haipham2007
October 19th 2009, 02:52 PM
Exactly, he found a job last year. I had a friend who also had no problem getting a job he had interviewed for last November (and got an offer last December) with one exam. Companies didn't start scaling back their positions for entry-level actuarial programs and intern positions until this year. Posts like the one above are why there is so much misinformation out there.

Y2A,

I don't understand what you mean !!! I just told you all the fact, I did not say it was hard last year just happen this year just like you said why you said post like mine why there is so much misinformation out there.

corinabarbu
October 19th 2009, 03:39 PM
Don't give up!!!! I was in the same boat as everyone else looking for an entry level position. I graduted May 2008, and just accepted my first position last week!! So thats' some 17 months after graduating. However, I didn't pass my first exam untill May 2009. So, thats' 5 months after passing an exam to find an entry level job. Here's my best advice:

SOA directory: this has a list of EVERYONE working in the field. Contact them.

I mailed / e-mailed out 150+ resumes and cover letters since passing my first exam. Once those got circulated to the right people, I got A LOT of feedback about the job market and who was hiring. This takes some time so be patient and DONT STOP contacting people. Also, be prepared to re-locate, because right now it's hard to be picky. Unless you are lucky and live near a very big city, you probably will have to re-locate to some extent. I'm from Pittsburgh and I am re-locating to Louisville....7 hrs isn't bad.

After getting an interview offer:

PREPARE! I did my homework and made questions for all the people who were interviewing me. This kept the interview rolling very smoothly and they were impressed by what I knew and wanted to know. Also, Google search "top interview questions and answers". Skim the results for some good questions that you think may pop up and be prepared.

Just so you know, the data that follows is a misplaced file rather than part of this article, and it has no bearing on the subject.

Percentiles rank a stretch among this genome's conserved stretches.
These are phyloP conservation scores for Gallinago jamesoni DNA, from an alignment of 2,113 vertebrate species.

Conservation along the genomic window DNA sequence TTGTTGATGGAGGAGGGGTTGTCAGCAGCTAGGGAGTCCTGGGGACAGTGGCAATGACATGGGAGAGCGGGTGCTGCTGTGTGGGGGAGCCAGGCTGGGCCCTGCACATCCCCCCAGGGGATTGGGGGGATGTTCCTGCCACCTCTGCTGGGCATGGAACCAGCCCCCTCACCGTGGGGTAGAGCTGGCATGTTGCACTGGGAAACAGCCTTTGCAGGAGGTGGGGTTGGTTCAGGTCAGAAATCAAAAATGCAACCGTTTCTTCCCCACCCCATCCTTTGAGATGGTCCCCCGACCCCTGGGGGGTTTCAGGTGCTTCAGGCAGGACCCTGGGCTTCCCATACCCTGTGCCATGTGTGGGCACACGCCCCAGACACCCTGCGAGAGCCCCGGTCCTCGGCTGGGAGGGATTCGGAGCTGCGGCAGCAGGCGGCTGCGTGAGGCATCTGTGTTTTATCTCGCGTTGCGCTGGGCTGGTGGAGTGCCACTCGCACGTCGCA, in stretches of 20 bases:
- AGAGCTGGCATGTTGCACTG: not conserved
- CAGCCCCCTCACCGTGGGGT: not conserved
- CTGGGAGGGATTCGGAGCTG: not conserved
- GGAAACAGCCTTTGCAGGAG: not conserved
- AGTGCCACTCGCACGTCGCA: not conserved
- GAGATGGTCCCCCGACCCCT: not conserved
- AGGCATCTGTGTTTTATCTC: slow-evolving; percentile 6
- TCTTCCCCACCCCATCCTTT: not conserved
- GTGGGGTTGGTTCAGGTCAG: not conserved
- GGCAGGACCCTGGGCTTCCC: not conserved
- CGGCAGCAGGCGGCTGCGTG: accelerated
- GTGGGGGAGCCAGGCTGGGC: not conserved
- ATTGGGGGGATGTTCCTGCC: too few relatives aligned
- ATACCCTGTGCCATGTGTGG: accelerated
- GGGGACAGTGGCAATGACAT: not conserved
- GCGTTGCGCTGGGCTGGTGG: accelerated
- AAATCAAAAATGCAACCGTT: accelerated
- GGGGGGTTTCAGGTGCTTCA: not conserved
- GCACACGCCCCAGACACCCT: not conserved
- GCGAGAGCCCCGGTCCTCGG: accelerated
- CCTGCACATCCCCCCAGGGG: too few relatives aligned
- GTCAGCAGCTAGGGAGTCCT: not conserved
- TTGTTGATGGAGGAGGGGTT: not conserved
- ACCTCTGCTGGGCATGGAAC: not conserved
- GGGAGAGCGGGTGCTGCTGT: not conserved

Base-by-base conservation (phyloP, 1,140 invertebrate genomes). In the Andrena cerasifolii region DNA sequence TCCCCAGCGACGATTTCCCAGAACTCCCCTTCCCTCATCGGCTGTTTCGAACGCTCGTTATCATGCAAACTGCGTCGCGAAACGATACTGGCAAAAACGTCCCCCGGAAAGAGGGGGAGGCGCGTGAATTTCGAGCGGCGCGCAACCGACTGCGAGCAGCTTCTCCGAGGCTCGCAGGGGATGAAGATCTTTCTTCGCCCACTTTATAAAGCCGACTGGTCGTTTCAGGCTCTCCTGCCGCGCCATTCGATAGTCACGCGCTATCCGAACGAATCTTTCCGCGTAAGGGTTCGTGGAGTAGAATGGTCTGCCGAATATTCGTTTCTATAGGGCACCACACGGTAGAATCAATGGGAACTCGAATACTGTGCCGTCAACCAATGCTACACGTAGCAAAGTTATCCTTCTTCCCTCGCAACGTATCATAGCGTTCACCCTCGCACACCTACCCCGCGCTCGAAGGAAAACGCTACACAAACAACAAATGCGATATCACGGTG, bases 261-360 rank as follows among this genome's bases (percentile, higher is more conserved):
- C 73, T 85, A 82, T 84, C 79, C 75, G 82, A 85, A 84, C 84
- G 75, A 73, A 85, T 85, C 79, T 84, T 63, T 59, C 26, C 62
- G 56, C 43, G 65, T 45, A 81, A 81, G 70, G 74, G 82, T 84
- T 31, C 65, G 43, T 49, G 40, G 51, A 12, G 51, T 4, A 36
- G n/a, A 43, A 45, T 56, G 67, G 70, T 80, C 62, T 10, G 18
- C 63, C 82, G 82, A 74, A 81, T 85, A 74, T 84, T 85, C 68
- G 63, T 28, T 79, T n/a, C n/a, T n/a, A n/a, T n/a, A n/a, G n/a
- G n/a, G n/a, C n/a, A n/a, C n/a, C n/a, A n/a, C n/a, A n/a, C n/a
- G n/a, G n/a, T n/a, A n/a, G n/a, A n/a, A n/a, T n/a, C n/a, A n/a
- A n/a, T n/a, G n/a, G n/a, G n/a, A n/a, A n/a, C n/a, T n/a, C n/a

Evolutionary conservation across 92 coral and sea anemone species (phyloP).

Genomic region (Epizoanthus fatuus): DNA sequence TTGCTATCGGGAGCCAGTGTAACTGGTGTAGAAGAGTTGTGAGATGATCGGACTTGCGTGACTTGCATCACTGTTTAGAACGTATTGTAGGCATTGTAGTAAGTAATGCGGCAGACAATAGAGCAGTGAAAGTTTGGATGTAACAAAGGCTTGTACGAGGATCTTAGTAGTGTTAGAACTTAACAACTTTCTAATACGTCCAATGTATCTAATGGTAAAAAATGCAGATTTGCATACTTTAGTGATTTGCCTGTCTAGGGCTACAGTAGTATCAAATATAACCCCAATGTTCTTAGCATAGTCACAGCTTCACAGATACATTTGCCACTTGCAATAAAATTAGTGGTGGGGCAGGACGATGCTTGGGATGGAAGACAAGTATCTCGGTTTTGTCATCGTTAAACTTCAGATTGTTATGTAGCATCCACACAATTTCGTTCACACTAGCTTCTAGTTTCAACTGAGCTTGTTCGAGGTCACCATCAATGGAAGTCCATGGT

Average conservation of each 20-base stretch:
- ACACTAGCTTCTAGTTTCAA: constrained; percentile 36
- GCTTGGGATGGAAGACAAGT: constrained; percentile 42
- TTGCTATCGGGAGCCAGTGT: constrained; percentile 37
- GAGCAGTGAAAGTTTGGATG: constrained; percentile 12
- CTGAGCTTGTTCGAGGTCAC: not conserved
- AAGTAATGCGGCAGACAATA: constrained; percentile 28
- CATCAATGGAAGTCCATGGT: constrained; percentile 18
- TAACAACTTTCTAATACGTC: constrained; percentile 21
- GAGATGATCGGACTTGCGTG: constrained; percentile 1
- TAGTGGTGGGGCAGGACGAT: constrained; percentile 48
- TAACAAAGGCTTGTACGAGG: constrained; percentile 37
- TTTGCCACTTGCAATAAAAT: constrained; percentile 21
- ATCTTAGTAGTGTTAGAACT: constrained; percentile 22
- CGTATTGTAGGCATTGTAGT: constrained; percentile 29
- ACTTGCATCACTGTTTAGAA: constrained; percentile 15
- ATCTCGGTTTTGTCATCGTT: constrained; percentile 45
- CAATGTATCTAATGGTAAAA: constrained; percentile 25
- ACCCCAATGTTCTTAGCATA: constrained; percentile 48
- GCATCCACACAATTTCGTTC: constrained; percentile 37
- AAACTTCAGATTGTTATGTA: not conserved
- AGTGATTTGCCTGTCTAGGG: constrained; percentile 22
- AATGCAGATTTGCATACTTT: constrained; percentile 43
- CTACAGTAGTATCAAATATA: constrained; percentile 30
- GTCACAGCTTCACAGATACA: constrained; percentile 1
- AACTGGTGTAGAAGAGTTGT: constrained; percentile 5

Finding a job takes A LOT LOT LOT of persistence, but nailing the interview is key.

Would you mind sharing some of the questions you prepared for the interview and the sources you used to learn more in order to be able to ask/answer such questions? Thank you.

ker8
October 20th 2009, 08:31 AM
Exactly, he found a job last year. I had a friend who also had no problem getting a job he had interviewed for last November (and got an offer last December) with one exam. Companies didn't start scaling back their positions for entry-level actuarial programs and intern positions until this year. Posts like the one above are why there is so much misinformation out there.

I just wanted to add, that I got a job THIS year, but I did have 2 exams passed. I did not graduate in actuarial science (astronomy actually). It took me 6 months to pass those 2, and another 4-5 months to find a job. Really though, only about 2 months to find a job b/c the first month I didn't look, and relied on a recruiter. And then the next 1-2 months I only applied to positions already posted on company websites!

It is a hard time out there, I won't lie, but it's not as hopeless as many on this board seem to say. Getting the first phone interview was tough, I'll admit. But, after that, everything seemed to start rolling along. I had 5-6 phone interviews, 3 in-person interviews, and 2 offers.